Personal logo FlyXwire Supporting Member of TMP06 Aug 2019 5:23 a.m. PST

Milhouse, doing a specific battle terrain to scale sounds like a great project, however you may find that the scale footprint occupied by an historic elevation tied to it's scale height, can often create a scale slope that you'll have difficulty populating with wargaming figures or trees, often because their flat stand bottoms aren't capable for such slope angles. Perhaps you'll be able to massage these slope angles with stepped-style hill layering, but then this can become a distortion of the original goal of scale contouring and the accurate replication of the actual elevation.

I've used Paddy Griffith's words of wisdom a few times on the boards here before, but he once intimated that at some point in this wargaming hobby, gamers will come to realize that the miniatures themselves have become an impediment to their efforts for exactitude. There are ways to try and compensate for these modeling and scale issues, which don't involve hours of discovery, frustration, or realization.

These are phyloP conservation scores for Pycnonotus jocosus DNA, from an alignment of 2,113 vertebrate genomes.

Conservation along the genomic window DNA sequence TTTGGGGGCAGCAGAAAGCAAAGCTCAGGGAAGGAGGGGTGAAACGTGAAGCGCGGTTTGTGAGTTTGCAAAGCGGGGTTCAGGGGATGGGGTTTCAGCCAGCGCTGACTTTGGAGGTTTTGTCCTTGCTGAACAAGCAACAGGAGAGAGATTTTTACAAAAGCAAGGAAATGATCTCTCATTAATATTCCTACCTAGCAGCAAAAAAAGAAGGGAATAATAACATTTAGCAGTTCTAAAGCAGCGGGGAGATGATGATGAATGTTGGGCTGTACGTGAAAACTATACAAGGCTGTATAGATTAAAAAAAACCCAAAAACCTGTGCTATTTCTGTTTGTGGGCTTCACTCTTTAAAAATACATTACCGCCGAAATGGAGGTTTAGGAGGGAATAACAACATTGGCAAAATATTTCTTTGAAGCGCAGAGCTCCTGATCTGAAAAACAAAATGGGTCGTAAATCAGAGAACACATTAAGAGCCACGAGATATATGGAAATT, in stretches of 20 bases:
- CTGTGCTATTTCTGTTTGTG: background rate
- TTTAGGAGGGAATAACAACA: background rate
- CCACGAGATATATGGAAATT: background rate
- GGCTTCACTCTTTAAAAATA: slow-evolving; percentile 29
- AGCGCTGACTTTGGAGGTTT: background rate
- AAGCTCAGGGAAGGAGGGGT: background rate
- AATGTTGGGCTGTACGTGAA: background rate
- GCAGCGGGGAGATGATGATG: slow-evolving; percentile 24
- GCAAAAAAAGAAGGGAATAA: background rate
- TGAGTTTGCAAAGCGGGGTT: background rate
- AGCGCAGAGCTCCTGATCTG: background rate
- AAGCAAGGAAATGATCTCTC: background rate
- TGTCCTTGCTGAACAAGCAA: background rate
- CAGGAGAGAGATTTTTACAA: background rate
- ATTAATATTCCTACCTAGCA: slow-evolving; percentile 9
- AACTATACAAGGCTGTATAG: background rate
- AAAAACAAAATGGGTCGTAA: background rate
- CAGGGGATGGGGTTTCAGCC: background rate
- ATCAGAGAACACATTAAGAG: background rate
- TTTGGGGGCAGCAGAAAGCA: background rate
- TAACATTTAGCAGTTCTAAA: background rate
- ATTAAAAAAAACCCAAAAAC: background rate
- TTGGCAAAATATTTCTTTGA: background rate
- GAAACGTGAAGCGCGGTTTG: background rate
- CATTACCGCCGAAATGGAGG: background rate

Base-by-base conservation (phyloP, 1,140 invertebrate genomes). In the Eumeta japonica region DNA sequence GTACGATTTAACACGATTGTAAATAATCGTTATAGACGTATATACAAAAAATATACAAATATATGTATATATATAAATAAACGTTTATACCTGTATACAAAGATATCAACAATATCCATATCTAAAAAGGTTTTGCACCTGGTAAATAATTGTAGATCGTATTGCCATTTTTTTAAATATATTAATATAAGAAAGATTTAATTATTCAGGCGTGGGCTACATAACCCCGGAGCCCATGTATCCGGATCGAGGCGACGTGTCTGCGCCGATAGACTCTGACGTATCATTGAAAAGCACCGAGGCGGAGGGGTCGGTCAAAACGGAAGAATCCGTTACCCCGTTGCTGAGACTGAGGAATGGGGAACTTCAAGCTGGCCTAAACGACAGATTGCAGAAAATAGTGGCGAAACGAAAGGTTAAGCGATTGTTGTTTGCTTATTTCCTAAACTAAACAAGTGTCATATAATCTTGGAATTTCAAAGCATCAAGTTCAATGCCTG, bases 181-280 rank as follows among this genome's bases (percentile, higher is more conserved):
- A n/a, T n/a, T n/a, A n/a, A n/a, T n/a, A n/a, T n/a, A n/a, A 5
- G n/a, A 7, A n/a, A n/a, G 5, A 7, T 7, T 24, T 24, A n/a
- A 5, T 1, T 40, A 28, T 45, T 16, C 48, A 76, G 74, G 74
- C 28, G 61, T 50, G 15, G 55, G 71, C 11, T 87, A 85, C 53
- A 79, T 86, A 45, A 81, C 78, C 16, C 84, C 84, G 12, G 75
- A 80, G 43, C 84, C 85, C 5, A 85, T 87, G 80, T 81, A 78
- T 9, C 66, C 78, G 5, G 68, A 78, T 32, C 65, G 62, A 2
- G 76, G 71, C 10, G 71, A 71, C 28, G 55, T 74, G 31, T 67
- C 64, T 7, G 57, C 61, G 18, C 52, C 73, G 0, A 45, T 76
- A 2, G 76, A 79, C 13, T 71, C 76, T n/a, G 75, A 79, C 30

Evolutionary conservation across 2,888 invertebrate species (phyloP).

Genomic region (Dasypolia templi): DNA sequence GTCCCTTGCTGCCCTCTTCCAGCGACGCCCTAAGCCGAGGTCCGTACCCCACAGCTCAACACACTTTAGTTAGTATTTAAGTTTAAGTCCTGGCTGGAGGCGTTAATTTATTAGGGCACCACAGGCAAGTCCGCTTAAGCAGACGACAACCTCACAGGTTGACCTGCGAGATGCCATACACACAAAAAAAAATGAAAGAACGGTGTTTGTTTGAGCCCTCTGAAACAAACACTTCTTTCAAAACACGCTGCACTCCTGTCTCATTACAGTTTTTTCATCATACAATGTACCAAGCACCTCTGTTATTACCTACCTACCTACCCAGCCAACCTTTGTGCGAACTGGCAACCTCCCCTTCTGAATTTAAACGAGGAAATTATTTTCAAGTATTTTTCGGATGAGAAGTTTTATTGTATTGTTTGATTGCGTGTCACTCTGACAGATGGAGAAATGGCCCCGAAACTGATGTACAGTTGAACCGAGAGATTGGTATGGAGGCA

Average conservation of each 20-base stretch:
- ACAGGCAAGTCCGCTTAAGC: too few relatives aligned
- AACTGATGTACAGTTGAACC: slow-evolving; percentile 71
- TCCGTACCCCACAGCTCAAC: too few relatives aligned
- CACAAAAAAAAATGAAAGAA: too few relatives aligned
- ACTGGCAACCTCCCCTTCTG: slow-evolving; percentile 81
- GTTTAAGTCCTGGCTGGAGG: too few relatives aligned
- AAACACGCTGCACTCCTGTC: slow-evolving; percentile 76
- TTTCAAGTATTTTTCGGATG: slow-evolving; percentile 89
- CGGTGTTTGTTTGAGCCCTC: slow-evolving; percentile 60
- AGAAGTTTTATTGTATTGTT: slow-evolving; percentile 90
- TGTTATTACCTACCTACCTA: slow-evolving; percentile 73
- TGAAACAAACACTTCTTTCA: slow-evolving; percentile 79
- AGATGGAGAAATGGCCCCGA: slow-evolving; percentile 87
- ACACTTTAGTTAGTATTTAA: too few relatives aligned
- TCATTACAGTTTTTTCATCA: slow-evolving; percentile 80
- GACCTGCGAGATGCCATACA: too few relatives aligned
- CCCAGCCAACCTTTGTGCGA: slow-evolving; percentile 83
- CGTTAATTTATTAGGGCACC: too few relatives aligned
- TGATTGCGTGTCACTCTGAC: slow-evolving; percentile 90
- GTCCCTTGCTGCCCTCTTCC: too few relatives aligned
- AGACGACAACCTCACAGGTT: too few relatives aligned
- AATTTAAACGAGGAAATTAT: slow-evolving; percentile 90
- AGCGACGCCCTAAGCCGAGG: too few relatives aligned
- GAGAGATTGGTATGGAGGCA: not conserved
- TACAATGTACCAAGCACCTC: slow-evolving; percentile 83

Hopefully you'll find these comments as encouragement too, for taking your plans and your project forward.

von Schwartz06 Aug 2019 6:39 p.m. PST

Most rules that I've ever seen don't refer to height in feet, inches, or meters. They will refer to it simply as levels, 1 level, 2 levels, etc. Don't nit pik, its not really that important…is it?

UshCha07 Aug 2019 1:36 a.m. PST

von Scwarts its fine to use a handle to make it simple we do. However we do define what a level is ( we approximate and say 8 to 10 ft, effectively a "story" of a house). This makes the analysis simple and effcetive without too much efforts, players should be under sufficent "stress" without long pauses to understand overly complex geometry.

Personal logo Milhouse Supporting Member of TMP07 Aug 2019 3:02 p.m. PST

I think the idea is that it looks and feels right but also has some semblance of consistency